As known the Kullback-Leibler Divergence:

$$\operatorname{KL}=\sum_{i=1}^n \ln(\frac{P(i)}{Q(i)})P(i)$$

is not symmetric. I would like to know how this can be seen from the formula. I am aware that I could just try it out with exchaning Q and P for some special case, but I would like to know the mathematical reason behind it. Also, is actually here "i" the random variable?

Thanks a lot Miau

  • $\begingroup$ Note that after expanding the sum, "$P$" appear in the formula one more time than "$Q$" does. Also, "$Q$" is in the denominator while "$P$" isn't. $\endgroup$ – alancalvitti Jan 30 '13 at 0:20
  • $\begingroup$ noted, thanks ! $\endgroup$ – MiauPiau Feb 6 '13 at 20:37

In addition to the algebraic reason that Robert Israel gave, there's a very nice "moral reason" that the Kullback-Leibler divergence is not symmetric. Roughly speaking, it's because you should think of the two arguments of the KL divergence as different kinds of things: the first argument is empirical data, and the second argument is a model you're comparing the data to. Here's how it works.

Take a bunch of independent random variables $X_1, \ldots, X_n$ whose possible values lie in a finite set.* Say these variables are identically distributed, with $\operatorname{Pr}(X_i = x) = p_x$. Let $F_{n,x}$ be the number of variables whose values are equal to $x$. The list $F_n$ is a random variable, often called the "empirical frequency distribution" of the $X_i$. What does $F_n$ look like when $n$ is very large?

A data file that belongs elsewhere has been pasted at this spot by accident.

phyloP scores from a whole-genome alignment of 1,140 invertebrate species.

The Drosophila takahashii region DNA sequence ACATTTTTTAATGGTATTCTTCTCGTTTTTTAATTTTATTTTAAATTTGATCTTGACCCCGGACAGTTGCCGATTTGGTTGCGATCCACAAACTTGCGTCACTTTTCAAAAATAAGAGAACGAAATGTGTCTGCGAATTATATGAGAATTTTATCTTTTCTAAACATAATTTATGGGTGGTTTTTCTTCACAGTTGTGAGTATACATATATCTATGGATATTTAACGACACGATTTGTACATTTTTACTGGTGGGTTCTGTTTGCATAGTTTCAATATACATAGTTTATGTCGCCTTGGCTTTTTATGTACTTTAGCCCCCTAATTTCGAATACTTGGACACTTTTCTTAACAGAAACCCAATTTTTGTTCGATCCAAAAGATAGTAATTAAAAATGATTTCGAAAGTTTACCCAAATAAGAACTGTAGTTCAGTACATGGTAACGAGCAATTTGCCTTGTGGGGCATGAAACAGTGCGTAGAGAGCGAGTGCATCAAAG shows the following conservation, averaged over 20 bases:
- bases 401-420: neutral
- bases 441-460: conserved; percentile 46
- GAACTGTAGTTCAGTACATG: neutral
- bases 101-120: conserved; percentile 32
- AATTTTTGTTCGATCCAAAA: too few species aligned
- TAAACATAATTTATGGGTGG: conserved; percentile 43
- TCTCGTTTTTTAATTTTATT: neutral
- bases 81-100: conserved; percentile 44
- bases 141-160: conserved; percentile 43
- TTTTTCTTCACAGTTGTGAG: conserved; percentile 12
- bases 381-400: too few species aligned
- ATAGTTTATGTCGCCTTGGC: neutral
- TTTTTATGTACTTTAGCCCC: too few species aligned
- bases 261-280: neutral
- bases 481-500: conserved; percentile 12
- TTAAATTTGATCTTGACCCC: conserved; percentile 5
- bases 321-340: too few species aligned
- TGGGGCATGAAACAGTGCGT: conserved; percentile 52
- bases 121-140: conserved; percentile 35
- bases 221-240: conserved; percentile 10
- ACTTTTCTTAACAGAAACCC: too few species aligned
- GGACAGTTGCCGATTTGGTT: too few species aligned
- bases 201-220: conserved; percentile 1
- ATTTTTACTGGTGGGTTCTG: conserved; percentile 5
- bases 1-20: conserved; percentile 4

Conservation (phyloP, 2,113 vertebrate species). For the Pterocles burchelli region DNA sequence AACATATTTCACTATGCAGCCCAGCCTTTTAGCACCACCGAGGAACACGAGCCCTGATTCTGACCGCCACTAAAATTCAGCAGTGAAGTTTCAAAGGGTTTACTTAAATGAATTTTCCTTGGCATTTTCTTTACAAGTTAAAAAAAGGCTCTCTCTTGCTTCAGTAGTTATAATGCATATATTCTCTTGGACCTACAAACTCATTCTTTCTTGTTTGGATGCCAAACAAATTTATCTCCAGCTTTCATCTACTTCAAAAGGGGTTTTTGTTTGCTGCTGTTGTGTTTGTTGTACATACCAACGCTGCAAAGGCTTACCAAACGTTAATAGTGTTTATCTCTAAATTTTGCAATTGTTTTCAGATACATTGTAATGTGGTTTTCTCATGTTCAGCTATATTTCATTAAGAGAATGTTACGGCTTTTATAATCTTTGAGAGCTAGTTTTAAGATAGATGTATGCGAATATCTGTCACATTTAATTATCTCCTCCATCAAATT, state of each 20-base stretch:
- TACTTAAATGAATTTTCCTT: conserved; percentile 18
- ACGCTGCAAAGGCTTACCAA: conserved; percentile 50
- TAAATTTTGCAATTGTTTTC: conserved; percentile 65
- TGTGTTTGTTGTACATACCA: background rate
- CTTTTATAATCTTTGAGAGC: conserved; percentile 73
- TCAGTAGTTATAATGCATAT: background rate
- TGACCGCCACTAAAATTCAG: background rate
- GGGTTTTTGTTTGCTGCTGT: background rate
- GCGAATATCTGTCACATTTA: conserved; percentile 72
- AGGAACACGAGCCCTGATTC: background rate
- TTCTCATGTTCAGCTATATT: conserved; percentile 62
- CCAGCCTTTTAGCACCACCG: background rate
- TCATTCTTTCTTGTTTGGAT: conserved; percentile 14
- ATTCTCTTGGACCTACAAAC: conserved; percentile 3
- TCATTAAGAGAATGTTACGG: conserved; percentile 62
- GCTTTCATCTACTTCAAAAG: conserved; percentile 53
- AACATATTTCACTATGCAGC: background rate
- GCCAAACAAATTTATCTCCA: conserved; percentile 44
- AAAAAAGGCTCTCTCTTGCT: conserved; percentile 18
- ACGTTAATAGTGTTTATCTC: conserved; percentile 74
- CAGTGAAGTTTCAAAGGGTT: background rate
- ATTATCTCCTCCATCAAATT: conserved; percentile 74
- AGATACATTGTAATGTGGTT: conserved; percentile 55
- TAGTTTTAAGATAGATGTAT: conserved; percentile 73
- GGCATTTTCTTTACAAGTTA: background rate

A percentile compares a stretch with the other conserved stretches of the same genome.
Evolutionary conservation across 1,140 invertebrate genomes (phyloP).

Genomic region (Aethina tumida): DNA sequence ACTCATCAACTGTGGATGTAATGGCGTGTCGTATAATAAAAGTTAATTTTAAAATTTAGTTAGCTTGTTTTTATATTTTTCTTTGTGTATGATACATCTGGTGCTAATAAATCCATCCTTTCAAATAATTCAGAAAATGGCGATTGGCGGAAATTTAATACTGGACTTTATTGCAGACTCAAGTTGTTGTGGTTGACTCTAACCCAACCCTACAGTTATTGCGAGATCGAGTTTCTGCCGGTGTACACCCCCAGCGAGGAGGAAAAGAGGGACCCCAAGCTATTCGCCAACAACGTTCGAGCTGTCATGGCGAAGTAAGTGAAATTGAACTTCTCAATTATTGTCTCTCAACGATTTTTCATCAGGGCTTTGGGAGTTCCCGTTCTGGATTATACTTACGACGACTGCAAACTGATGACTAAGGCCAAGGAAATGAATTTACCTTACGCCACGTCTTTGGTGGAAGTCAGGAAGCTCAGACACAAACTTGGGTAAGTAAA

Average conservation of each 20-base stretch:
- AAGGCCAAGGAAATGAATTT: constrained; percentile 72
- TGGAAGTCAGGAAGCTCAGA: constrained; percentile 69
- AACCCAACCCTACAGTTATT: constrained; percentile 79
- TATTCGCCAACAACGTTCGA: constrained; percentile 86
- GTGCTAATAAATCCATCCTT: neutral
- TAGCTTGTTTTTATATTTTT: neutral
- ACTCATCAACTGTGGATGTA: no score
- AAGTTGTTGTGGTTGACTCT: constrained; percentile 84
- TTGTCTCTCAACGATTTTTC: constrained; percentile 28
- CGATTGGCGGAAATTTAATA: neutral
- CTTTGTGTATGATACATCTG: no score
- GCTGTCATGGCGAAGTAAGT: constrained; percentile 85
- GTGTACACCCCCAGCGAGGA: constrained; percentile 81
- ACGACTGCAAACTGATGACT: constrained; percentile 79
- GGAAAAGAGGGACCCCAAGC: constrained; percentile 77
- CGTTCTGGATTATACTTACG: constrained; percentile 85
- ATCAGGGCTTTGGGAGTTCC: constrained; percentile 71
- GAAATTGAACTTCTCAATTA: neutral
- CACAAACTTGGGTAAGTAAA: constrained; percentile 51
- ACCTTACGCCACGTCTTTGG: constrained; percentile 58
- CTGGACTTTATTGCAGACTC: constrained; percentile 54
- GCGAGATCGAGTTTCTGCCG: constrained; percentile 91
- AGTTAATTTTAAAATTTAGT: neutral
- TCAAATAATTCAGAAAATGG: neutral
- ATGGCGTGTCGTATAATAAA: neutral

More specifically, let's try to estimate the probabilities of the possible values of $F_n$. Since the set of possible values is different for different $n$, take a sequence of frequency distributions $f_1, f_2, f_3, \ldots$ approaching a fixed frequency distribution $f$. It turns out** that $$\lim_{n \to \infty} \tfrac{1}{n} \ln \operatorname{Pr}(F_n = f_n) = -\operatorname{KL}(f, p).$$ In other words, the Kullback-Leibler divergence of $f$ from $p$ lets you estimate the probability of getting an empirical frequency distribution close to $f$ from a large number of independent random variables with distribution $p$.

You can find everything I just said, and more, in the excellent article "Information Theory, Relative Entropy and Statistics," by François Bavaud.

* You can also do this more generally, but I don't know anything about that.

** Using Stirling's approximation, $\ln k! \in k\ln k - k + O(\ln k)$.


$$KL(P,Q) - KL(Q,P) = \sum_{i=1}^n \ln\left(\frac{P(i)}{Q(i)}\right) (P(i) + Q(i))$$ and there is no reason for this to be $0$.

$i$ is not a random variable, it is a dummy index. However, there can be a random variable that takes value $i$ with probability $P(i)$, and another that takes the value $i$ with probability $Q(i)$.

  • $\begingroup$ Thank you a lot, what a good answer to a first question! $\endgroup$ – MiauPiau Jan 29 '13 at 18:54

You can just look at one term under the sum, forgetting the index $i$. So if you consider:

$$K(p,q) = \log\left(\frac{p}{q}\right)p$$

you can see there seems to be a lack of symmetry: $p$ appears two times, $q$ only once. And this matters: suppose you take a simple linear relationship between then, like $q=\alpha p$, then

$$K(p,\alpha p) = -\log\left(\alpha\right)p$$

while the symmetric is:

$$K(\alpha p, q) = \log\left(\alpha\right)p$$

which are clearly different if $p\ne 0$ or $\alpha \ne 1$.


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